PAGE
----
Distracted Driving and Barriers to Healthcare
Radio Commentary, 90.7, 91.7 New Life FM, September 29, 2017 – By Sue Ella Deadwyler
When Representative John Carson’s H.R. 282 passed March 30th, it authorized a House Study Committee on Distracted Driving. That ten-member committee appointed by Speaker Ralston met for the first time August 28th in the Coverdell Legislative Office building across from the Capitol and will meet at least four more times across the state – in Warner Robbins September 25th; in Savannah October 10th; in Alpharetta October 30th; and in Tifton November 7th.
Meetings are scheduled across the state to encourage the greatest number of residents to attend, publicly express their opinions about distracted driving, and recommend actions to improve the situation.
H.R. 282 says the increase in drivers over the past six years caused the number of accidents per 100 insured vehicles to increase, as well, but no mention was made of the number of accidents by uninsured vehicles. Fatal auto accidents are rising in Georgia at almost three times the national average and deaths on Georgia highways are at their highest level since 2007.Distracted driving, which is a major traffic safety issue, is thought to be the most probable cause for the increase. The facts are simple: Over 220 million people in the United States subscribe to wireless services; some have multiple wireless devices; and about 80 percent use their phones and other technology while driving, which is the most common concern.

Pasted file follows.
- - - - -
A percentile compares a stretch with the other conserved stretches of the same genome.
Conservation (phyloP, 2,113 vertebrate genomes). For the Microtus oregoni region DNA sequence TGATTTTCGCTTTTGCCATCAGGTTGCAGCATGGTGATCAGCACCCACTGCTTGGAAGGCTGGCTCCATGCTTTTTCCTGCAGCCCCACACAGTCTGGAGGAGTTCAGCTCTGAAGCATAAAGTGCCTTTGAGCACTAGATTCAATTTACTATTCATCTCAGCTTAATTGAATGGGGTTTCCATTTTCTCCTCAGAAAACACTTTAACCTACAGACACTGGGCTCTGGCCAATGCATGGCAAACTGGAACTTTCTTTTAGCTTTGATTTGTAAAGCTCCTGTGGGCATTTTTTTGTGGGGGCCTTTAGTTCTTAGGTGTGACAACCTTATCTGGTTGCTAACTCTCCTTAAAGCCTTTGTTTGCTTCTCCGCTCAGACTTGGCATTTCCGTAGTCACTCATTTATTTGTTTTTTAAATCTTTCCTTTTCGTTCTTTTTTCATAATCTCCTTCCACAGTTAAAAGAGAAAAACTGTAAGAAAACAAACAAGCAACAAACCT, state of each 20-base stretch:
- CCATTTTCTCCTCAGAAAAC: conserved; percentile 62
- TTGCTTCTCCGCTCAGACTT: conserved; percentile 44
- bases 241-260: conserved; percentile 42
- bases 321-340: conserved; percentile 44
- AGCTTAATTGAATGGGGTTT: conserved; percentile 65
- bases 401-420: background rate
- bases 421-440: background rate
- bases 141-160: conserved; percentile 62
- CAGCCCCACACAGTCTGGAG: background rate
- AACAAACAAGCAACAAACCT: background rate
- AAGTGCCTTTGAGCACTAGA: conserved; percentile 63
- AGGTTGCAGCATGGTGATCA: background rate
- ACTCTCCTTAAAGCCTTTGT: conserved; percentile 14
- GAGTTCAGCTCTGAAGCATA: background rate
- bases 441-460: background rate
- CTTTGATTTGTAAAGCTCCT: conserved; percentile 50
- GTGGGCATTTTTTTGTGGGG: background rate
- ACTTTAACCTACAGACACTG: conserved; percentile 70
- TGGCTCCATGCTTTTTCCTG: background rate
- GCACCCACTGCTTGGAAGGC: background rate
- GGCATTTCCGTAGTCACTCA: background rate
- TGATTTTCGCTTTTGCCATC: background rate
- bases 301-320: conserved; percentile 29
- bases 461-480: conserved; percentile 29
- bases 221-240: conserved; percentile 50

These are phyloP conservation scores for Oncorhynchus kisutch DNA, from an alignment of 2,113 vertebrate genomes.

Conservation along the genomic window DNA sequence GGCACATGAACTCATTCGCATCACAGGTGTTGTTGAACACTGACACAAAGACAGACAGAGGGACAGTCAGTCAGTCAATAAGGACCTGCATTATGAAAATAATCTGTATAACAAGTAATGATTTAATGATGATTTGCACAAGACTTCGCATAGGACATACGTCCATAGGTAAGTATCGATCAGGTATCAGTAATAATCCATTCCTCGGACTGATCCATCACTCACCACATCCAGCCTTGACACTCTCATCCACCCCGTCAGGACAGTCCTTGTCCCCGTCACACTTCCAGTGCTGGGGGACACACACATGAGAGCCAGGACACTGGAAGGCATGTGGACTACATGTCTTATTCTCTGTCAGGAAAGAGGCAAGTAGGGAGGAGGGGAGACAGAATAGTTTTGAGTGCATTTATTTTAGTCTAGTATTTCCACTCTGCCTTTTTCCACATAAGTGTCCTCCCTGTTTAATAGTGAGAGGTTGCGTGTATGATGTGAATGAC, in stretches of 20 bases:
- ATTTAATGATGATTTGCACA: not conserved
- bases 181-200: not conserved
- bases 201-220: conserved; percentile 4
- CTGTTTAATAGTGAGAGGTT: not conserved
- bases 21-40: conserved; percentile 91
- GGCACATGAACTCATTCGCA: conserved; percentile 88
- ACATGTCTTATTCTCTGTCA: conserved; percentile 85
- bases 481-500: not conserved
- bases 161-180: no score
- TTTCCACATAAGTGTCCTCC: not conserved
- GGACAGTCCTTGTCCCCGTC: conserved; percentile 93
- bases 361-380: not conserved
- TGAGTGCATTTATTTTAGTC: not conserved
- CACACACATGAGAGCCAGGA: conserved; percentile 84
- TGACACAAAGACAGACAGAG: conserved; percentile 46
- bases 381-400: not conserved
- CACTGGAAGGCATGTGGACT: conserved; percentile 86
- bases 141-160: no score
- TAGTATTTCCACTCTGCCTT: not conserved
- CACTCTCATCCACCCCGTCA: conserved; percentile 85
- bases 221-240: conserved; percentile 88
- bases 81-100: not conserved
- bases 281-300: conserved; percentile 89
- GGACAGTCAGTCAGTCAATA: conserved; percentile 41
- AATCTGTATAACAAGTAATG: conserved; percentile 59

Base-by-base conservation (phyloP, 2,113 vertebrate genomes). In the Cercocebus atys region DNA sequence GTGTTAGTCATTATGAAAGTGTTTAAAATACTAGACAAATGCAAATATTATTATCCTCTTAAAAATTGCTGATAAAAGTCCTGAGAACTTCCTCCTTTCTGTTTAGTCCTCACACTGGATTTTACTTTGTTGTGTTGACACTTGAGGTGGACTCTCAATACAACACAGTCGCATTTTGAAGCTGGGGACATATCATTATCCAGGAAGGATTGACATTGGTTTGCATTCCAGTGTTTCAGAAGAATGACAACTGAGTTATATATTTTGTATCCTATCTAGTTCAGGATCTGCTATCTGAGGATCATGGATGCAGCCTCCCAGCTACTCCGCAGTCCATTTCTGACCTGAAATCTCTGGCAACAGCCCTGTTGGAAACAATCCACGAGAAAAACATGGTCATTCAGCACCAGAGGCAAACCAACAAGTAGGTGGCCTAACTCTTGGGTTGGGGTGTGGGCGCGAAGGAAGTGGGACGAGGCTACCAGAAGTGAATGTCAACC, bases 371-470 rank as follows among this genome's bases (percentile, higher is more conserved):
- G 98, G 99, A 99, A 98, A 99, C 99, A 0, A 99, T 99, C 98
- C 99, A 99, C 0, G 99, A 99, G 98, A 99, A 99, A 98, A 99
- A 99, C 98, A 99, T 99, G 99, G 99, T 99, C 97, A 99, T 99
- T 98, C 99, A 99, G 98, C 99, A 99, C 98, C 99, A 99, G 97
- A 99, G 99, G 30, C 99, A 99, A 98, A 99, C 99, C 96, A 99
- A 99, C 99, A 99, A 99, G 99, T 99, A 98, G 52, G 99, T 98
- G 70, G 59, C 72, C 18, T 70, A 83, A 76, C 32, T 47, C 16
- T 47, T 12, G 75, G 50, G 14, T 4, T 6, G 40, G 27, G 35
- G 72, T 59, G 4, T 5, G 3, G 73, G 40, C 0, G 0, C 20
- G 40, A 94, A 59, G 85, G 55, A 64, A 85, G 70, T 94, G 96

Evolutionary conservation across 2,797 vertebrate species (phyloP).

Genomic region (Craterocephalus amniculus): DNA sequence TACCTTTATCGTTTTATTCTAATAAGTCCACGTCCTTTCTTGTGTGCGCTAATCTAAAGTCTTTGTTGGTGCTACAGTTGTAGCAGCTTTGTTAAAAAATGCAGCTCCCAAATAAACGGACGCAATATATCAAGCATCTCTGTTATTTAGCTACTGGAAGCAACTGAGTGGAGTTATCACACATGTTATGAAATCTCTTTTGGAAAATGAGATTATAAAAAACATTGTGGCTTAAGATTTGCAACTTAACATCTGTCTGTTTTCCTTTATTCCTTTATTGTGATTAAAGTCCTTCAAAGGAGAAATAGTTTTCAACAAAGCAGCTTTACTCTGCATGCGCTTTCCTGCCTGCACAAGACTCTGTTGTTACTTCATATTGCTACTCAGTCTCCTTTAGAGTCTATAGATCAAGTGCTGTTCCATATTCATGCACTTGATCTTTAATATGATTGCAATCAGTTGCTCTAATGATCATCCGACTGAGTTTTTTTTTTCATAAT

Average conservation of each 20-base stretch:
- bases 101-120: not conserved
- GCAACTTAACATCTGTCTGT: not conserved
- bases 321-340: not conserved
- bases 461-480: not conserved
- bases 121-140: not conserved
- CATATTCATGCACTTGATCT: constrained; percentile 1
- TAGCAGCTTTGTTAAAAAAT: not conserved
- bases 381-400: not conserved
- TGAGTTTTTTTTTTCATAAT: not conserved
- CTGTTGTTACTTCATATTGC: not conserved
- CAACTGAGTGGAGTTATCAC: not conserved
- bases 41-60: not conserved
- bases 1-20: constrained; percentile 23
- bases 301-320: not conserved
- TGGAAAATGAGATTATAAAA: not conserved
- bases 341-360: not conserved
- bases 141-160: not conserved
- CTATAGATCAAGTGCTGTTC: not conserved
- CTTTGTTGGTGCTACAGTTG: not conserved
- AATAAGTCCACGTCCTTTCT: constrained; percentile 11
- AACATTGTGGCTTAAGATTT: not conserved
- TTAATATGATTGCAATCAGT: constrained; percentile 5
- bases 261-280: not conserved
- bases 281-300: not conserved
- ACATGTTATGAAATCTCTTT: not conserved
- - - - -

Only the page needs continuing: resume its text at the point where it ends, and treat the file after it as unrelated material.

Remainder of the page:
All of these meetings are open to the public. To express an opinion and get on the speakers’ list for the meeting, contact committee chairman Representative John Carson at 404 656-0287. Representative Carson will lead the study to determine whether Georgia law should require more restrictions on using technology while driving and report the findings by December 1st. Appropriate action, including possible legislation, will be recommended for the 2018 session.
Senator Renee Unterman chairs a nine-member Senate committee authorized by S.R. 188 to study Barriers to Adequate Healthcare in the state. Georgia is one of 12 states that restrict the use of advanced practice registered nurses, 79 counties have no OB/GYN physician, 63 counties have no pediatrician, 33 counties have no internal medicine physician, and six counties have no family physician, although all may be accessed in neighboring counties.
Call Senator Unterman at 404 463-1368 to learn when and where she’ll have her next meeting and, if you like, you may register to speak before the committee. For Georgia Insight I’m Sue Ella Deadwyler, your Capitol correspondent.